Based on array-CGH data in NSCLC, it has been shown that multiple molecular carcinogenesis pathways exist that are most likely related to gender and smoking habits 
. Furthermore, it was shown that there is a large overlap between aberrations observed in the adenocarcinoma and squamous cell carcinoma subtype, except for 3q gains which seem to be more specific for the squamous cell carcinoma subtype 
. Various gene expression signatures have been correlated to survival of NSCLC patients 
. In addition, molecular studies have allowed the development of personalized treatment approaches in several tumor types 
. However, it is likely that many cancer-related target genes have not been identified yet. In this regard, integrated genome wide screening of copy number changes and gene expression using microarrays has been recently carried out in various tumor types to identify genes whose expression is affected by gene dosage 
. These studies aim to identify novel cancer-related genes and to define novel biomarkers for response or prognostic signatures. In both NSCLC and ductal pancreatic cancer, two focal amplifications of 8p12 and 20q11 have been studied in detail leading to two candidate genes (WHSC1L1 and TPX2) important in these diseases 
We here performed an integrated genome wide screening of gene copy number changes and gene expression in 32 radically resected NSCLC patients, in order to identify novel NSCLC-related genes. By using ACE-it, a novel informatics tool for integration of gene dosage and gene expression data, we identified 359 transcripts to be significantly affected by copy number. A cox survival analysis on all 359 genes revealed no significant relation after multiple testing. The top list of genes related to survival mainly included genes residing on gained regions 3q and 5p. These regions cover many genes and to pinpoint the gene of most importance is a challenging task. Further investigations should elucidate the importance of these genes in relation to NSCLC, in particular of those in the top list of correlation with survival such as SLC45A2, WDR70 and NIPBL (see supplementary table S1
). In this paper we focused on the recurrent deletion on chromosome 14 and the gene HSP90, which was also in the top list of relation with survival and not previously investigated in detail. Deletion of region 14q32.2-33 was correlated with improved survival, further suggesting that it may contain one or more genes related to NSCLC progression. Deletion of this region has been previously described by one group reporting genomic aberrations in NSCLC, but was not investigated in further detail 
. Out of the 109 genes mapping to the 14q32.2-33 region, HSP90 was the only gene with significantly lower expression in patients harboring the 14q32.2-33 deletion. In the initial series of 29 patients (3 patients excluded from survival analysis), we observed improved survival in patients with lower levels of HSP90. The association between HSP90 expression levels and NSCLC patient prognosis was confirmed to be significant in three independent validation sets of NSCLC patients. Multivariate analysis including stage, histology, age and gender showed that HSP90 remained independently related to survival.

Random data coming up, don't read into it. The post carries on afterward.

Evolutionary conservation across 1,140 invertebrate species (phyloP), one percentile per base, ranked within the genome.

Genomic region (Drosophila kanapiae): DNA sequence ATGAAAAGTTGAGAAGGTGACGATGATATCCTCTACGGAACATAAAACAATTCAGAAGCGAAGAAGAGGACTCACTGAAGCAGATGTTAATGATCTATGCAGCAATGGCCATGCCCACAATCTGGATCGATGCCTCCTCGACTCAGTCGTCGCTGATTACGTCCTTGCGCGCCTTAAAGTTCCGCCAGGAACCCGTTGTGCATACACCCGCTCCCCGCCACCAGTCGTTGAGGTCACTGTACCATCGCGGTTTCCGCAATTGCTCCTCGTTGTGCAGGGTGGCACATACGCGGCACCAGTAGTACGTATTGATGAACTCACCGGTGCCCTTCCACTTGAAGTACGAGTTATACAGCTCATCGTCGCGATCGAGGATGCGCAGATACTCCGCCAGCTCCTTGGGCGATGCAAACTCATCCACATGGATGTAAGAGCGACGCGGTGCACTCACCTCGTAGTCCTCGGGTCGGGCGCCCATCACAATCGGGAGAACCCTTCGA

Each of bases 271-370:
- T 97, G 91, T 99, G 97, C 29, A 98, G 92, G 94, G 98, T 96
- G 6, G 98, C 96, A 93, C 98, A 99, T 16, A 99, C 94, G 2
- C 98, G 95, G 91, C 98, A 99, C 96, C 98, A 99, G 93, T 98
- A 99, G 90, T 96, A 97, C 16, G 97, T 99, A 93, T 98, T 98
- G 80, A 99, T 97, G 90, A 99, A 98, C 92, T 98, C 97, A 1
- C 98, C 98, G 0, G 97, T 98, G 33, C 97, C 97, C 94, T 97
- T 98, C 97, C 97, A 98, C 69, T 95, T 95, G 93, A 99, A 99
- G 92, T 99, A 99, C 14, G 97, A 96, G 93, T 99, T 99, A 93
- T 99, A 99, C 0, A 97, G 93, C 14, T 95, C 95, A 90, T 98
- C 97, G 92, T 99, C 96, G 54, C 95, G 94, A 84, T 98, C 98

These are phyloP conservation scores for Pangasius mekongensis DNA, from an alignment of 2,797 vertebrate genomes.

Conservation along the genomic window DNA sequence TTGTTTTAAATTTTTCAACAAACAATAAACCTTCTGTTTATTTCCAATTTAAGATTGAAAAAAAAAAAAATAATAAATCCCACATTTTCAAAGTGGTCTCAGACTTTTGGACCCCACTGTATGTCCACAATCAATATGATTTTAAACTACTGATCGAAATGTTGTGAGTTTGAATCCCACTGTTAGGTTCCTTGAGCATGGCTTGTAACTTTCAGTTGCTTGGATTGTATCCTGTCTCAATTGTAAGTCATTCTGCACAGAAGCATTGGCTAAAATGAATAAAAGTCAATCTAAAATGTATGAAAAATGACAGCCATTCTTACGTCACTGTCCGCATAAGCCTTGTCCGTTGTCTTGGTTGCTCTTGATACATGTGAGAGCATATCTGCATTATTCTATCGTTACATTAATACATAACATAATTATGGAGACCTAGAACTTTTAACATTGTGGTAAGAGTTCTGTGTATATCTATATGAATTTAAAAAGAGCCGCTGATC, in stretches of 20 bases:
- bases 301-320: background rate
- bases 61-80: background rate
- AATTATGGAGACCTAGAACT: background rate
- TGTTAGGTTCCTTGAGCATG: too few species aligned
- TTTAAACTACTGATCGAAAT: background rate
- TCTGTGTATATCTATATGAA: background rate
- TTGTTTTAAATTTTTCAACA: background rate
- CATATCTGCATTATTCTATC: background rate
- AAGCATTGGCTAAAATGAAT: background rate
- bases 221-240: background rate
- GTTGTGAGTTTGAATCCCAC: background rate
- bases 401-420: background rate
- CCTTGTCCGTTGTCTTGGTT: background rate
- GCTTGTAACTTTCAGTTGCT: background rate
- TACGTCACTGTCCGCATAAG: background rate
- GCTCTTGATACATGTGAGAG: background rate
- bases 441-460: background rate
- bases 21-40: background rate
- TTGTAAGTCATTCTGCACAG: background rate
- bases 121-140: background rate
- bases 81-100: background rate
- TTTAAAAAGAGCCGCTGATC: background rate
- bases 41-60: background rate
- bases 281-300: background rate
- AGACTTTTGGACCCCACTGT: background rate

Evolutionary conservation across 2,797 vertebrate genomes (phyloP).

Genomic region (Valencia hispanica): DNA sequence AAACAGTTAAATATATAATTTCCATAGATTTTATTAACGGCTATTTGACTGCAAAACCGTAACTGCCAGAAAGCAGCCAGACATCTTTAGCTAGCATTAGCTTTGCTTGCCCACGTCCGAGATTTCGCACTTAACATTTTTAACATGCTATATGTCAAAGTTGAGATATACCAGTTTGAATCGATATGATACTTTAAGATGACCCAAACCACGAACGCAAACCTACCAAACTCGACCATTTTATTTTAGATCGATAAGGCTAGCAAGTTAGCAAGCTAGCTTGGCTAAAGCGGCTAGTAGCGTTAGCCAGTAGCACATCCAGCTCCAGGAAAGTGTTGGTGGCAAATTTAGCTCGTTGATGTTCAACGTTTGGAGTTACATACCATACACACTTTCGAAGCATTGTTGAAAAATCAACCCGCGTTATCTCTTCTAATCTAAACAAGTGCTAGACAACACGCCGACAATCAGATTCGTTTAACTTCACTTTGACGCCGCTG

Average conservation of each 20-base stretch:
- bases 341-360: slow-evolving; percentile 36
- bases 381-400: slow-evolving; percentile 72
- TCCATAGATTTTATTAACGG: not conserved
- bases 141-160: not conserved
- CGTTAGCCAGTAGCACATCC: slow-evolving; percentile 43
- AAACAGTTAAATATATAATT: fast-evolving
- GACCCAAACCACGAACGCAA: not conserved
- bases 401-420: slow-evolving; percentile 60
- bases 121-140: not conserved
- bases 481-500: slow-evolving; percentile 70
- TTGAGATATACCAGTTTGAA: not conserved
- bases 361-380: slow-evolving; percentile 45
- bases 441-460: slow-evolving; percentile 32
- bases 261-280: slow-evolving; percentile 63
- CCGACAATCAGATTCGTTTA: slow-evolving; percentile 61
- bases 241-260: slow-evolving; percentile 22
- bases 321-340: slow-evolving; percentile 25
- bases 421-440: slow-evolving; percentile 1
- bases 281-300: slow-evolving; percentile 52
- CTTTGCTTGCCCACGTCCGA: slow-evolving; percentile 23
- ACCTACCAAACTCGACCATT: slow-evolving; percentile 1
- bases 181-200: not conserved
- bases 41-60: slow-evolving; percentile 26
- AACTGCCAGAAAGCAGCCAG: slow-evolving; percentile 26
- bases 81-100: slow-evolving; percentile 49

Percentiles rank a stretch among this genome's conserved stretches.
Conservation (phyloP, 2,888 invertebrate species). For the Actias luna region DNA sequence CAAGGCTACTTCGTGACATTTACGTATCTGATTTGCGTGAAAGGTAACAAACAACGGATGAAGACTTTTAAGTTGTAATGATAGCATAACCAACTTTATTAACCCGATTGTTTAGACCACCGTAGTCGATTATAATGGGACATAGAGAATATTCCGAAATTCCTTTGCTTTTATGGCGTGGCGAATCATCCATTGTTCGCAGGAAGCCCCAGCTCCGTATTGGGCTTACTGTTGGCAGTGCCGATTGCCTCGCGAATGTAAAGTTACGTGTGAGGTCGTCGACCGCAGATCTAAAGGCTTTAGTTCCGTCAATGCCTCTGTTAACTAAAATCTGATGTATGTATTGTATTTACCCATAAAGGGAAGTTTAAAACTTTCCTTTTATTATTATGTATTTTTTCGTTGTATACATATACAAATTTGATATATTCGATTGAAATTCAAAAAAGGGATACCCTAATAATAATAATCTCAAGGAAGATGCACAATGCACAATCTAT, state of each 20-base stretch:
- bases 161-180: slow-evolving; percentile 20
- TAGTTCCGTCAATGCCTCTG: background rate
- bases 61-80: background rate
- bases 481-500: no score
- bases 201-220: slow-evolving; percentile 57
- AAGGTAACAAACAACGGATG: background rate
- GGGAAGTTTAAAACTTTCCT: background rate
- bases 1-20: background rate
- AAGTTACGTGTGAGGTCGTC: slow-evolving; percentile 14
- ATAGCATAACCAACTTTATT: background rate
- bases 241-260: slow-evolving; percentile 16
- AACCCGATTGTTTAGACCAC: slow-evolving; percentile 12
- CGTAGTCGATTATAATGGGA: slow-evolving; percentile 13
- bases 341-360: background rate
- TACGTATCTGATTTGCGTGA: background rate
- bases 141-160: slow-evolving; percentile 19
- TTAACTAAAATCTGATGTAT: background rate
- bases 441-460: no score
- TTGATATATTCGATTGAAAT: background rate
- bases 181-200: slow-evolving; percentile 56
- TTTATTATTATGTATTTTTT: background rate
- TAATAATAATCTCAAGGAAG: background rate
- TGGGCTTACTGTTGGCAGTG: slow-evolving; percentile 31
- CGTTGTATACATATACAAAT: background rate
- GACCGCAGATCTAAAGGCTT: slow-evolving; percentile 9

A critical issue in defining “low” and “normal” expression is the choice of an appropriate cut off value. In the initial analyses we used the median of expression ratios as cut off between “low” and “normal” expression, since the low-risk and high-risk separation of patients was equal. However, in the validation sets the low-risk and high-risk survival groups were not equally balanced (two thirds versus one third). Consequently the cut off values used in these data sets was not the median value, but the 33-percentile.
In this study, using a genome wide integrative analysis of gene copy number and expression we were able to identify expression of HSP90 as an important gene in early stage NSCLC patients. HSP90 is a chaperone protein involved in the stabilization of multiple oncoproteins such as EGFR, Her-2 and Akt 
. Recent work has shown that HSP90 plays a role in maintaining the active conformation of EGFR and in particular EGFR mutants 
. We show here that several NSCLC cell lines bearing wild-type EGFR are sensitive to HSP90 inhibition, indicating that the inhibitory effect of 17-AAG can not be solely attributed to mutant EGFR. HSP90 has been recently recognized as a potential cancer therapeutic target and investigations of HSP90 inhibitors are ongoing 
. In this regard, glioblastoma cells overexpressing EGFR, but resistant to inhibition by EGFR kinase inhibitors, were sensitive to HSP90 inhibition 
. Therefore, while Hsp90 may be required to stabilize over-expressed or mutated EGFR, our data support a more wide-ranging and complex role for Hsp90 in mediating NSCLC growth and survival. The low nanomolar sensitivity observed in the 4 cell lines tested in our experiments, is in agreement with other published reports of highly 17-AAG sensitive tumor cell lines 
. These concentrations are readily achievable in patients for prolonged time periods using current scheduling and dosing regimens 
In summary, the observation that HSP90 expression level is a prognostic factor for NSCLC patient survival (independent of EGFR mutational status), coupled with the extreme sensitivity of EGFR wild type NSCLC cells to the Hsp90 inhibitor 17-AAG, suggests that Hsp90 inhibitors may have greater clinical utility in NSCLC than has been previously considered and warrants further investigation of the dependence of other proto-oncogenes on this chaperone protein in NSCLC.